Unless an order is illegal, unhealthy or unsafe, advise members to “obey now, grieve later”. If you don’t know the answer to a question, check with the union office.

Try to settle grievances early. The higher it goes, the tougher it gets. Upper management usually don’t want to overrule their supervisors.

The completed grievance form must explain the complaint, explain why management’s actions are contrary to the agreement, and fully outline the remedy requested. Keep a copy.
Be aware of time limits and stay within them. But don’t withdraw a grievance if you do miss a deadline.

Investigate promptly. Take notes, in a bound notebook. Witnesses disappear. Memories fade.

Ask the grievor to write out the full story – names, dates, places, actual quotes – and to date and sign it. Make sure the grievor gives you a full statement regarding his/her employment and disciplinary record.

If you know of violations of the collective agreement, encourage members to file grievances. That’s how we make sure the employer respects our contract.

Separate personal vendettas from real grievances. Make sure the grievor knows what the issues are.

Interview witnesses who support the grievor and those who do not. You want to know what really happened and what you’re up against.

Collect statements from all witnesses – signed, dated and in their own handwriting. Alternatively, write out the witness’ story yourself and have the witness sign it to confirm it’s accurate. If that’s not possible, add a note that you read the statement to the witness and the witness confirmed it was correct.

Gather all available documents, such as seniority lists, medical records, and absentee records. Check past practices. Review the collective agreement.

In a discharge or discipline case, after the grievor has given you a statement, ask whether the reasons that management has given are the real reasons or whether there are other reasons that the grievor suspects.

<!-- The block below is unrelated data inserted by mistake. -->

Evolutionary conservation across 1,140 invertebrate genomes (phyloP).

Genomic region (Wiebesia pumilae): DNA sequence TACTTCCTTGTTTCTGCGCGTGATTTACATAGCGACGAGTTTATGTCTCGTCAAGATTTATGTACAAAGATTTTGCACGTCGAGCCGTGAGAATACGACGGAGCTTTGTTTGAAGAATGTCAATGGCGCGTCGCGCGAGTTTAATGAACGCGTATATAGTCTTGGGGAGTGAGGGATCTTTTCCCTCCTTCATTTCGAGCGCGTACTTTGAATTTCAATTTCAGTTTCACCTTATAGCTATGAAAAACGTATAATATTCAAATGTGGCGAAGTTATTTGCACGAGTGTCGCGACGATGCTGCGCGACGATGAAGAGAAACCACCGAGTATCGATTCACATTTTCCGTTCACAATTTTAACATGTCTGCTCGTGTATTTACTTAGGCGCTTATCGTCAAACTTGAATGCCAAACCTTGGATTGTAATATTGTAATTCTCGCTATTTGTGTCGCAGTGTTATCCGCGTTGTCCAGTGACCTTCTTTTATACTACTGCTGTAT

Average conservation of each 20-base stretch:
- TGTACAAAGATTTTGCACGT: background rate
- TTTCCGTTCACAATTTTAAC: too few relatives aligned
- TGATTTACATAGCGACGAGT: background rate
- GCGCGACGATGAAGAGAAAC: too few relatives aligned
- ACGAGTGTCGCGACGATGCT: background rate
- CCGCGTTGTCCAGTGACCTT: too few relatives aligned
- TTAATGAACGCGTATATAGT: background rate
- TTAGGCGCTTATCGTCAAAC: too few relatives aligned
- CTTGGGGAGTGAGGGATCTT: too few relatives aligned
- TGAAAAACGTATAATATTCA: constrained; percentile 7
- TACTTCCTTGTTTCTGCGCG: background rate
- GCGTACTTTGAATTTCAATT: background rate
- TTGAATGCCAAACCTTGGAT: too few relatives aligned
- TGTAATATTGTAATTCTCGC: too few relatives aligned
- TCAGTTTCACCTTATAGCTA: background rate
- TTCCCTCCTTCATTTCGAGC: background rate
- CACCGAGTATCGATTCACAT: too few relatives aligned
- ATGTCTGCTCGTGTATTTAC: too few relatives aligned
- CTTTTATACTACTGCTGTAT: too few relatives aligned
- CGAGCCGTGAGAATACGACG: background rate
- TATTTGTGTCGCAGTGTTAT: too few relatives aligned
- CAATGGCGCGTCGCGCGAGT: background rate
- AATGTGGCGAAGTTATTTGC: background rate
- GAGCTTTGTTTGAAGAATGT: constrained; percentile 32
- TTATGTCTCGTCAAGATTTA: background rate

Present a united front when meeting with the management. Plan and prepare your case. There should be only one spokesperson. If others wish to speak then it should be planned before the meeting. You can also call a caucus to discuss additional information and determine who presents it.

Keep your member(s) informed at every stage. Be honest. Brief your member before every meeting with management. If you have to meet with a manager on your own, explain why you are doing it.

Try to anticipate the management’s position. Be firm. Don’t lose your temper. Show respect, but demand equal respect. It’s your job to fight for the member’s rights. No horse-trading; each grievance stands on its own merits.

Make notes of meetings. Write down management’s side of the story.

Don’t accept a management argument that the grievance is not valid or arbitrable. That’s for an arbitrator to decide.

Grievances are the property of the union. The USW Executive Board may decide to withdraw the grievance after thorough investigation and consideration. The member will be informed of their right to appeal the decision.

Unions and their stewards have a legal duty to represent employees. You cannot ignore a grievance or drop it in a manner that is arbitrary, discriminatory or in bad faith

Be a good winner and a good loser. There’s always a next time.

Remember: when you are dealing with a supervisor you are acting as an officer of USW Local 2009. As a steward you are an equal with management’s representative.


A steward can classify grievances according to where they come from and how they arise. Grievances are also classified according to who is affected.

Individual grievance –

Used when the subject matter of the grievance is personal to an individual. Discipline is almost always grieved by using an individual grievance. Most grievances are individual grievances.

Group grievance –

Used when a group of workers join together in filing their grievances. For example, where everyone on a shift was not paid overtime. In that situation, instead of everyone on the shift filing separate individual grievances, a group grievance can be filed. All individuals affected by a group grievance must be named to ensure that each member receives a remedy if the grievance is settled in their favour.

Policy grievance –